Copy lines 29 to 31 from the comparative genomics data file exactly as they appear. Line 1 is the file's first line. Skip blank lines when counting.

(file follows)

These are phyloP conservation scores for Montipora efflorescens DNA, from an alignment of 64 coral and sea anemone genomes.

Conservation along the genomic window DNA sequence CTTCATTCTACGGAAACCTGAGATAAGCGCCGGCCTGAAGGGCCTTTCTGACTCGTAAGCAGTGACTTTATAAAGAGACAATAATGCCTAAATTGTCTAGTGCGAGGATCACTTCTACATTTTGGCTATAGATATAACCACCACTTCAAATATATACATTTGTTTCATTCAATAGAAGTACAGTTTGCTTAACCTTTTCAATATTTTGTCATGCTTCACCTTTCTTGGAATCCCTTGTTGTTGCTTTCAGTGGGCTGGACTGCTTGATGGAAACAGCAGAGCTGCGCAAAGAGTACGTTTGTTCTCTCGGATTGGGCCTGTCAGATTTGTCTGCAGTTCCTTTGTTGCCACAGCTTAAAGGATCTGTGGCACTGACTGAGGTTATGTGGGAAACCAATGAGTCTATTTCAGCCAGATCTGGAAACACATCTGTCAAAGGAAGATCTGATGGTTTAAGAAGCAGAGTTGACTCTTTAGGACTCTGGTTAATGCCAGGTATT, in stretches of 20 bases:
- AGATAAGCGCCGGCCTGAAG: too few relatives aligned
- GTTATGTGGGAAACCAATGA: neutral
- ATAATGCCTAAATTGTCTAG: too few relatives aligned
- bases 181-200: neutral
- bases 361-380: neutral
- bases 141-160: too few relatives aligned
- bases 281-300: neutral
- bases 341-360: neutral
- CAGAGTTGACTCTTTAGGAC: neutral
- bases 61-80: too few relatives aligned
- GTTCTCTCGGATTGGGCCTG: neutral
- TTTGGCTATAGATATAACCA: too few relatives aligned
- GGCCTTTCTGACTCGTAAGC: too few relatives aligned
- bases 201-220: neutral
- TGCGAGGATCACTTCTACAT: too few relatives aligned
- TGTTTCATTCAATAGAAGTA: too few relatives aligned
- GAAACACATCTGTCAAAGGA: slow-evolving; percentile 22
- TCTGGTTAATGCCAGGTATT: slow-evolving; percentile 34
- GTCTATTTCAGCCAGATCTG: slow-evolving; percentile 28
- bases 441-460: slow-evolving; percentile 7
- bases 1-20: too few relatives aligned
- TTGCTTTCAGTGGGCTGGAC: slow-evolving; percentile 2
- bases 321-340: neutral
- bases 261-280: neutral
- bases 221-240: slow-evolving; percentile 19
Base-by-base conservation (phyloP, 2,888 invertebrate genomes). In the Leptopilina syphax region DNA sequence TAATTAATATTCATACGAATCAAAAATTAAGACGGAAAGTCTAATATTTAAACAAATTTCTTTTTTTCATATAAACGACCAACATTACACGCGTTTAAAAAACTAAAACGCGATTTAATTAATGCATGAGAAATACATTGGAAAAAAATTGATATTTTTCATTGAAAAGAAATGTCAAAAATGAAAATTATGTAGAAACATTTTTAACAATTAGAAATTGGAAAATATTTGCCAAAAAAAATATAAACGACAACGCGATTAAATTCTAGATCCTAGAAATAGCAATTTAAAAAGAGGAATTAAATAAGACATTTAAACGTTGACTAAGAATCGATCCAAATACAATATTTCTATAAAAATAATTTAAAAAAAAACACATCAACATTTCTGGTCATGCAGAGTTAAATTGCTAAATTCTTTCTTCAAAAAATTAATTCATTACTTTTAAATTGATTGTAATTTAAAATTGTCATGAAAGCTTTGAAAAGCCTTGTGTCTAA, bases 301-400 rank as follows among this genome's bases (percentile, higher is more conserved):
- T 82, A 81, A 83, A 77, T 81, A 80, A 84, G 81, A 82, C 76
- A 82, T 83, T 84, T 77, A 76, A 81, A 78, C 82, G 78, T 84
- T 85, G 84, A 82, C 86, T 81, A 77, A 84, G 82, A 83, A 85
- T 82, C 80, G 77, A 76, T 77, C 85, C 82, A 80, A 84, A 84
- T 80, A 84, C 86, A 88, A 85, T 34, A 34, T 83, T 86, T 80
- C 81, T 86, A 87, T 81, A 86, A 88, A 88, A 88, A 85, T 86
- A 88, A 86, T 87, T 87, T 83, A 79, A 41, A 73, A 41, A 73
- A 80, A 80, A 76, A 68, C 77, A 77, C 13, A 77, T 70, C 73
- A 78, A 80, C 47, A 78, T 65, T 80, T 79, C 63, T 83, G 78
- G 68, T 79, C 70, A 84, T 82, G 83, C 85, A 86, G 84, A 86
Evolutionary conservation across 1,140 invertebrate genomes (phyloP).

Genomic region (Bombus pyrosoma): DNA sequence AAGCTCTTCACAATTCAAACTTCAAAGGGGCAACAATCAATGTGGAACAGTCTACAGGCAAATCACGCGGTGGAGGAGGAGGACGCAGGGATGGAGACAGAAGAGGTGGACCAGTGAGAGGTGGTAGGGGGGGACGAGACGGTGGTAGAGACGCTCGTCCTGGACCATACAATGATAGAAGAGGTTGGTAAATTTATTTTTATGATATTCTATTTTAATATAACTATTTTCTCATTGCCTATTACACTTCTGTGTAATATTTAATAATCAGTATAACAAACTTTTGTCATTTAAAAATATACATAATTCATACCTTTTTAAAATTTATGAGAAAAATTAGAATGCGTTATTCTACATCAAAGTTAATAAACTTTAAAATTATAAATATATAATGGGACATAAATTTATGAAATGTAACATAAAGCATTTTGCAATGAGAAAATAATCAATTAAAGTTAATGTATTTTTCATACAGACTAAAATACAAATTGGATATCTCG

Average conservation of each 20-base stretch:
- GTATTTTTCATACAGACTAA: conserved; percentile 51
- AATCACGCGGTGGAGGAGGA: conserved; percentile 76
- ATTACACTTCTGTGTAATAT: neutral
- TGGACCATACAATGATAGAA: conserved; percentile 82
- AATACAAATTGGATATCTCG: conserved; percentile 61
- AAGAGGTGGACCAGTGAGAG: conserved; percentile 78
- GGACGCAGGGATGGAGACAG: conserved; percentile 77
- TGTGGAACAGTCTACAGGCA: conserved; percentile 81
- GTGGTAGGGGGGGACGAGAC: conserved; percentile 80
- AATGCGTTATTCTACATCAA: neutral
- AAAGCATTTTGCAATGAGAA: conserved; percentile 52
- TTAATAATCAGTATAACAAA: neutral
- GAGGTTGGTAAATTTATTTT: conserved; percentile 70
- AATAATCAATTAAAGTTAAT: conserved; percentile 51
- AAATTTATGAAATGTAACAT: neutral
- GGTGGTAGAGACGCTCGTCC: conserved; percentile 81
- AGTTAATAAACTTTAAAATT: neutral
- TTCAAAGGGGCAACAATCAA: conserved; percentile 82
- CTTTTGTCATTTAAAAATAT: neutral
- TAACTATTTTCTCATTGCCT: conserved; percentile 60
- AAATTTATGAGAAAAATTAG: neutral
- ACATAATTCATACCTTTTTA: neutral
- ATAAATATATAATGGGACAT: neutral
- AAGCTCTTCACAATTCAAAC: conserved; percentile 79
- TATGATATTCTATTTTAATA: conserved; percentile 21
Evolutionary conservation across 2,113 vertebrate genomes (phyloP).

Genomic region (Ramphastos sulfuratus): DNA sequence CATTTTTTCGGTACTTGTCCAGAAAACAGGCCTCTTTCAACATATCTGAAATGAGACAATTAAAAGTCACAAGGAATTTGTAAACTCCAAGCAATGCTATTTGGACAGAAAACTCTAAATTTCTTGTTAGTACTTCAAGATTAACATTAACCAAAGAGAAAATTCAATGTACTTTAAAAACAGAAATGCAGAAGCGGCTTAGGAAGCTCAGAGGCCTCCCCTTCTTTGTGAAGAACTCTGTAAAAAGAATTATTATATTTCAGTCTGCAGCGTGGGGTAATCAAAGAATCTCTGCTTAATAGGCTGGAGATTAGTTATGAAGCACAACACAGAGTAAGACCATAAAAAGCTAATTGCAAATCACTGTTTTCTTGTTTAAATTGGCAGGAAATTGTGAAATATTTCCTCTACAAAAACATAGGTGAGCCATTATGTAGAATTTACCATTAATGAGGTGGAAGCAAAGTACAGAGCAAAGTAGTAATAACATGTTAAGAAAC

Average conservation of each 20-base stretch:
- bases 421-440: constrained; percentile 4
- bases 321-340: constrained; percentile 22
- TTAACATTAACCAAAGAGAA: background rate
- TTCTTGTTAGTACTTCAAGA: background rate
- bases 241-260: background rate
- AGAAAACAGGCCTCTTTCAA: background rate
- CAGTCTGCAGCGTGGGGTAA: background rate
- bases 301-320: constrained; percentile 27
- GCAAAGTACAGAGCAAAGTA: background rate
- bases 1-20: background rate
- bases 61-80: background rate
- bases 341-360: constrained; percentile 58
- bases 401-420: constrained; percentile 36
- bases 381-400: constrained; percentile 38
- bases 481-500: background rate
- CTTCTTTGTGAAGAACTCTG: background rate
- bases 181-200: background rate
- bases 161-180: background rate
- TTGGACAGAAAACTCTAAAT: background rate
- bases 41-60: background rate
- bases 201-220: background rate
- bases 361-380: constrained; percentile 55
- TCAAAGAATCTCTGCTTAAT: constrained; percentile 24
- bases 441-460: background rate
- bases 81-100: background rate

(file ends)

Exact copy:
- T 82, A 81, A 83, A 77, T 81, A 80, A 84, G 81, A 82, C 76
- A 82, T 83, T 84, T 77, A 76, A 81, A 78, C 82, G 78, T 84
- T 85, G 84, A 82, C 86, T 81, A 77, A 84, G 82, A 83, A 85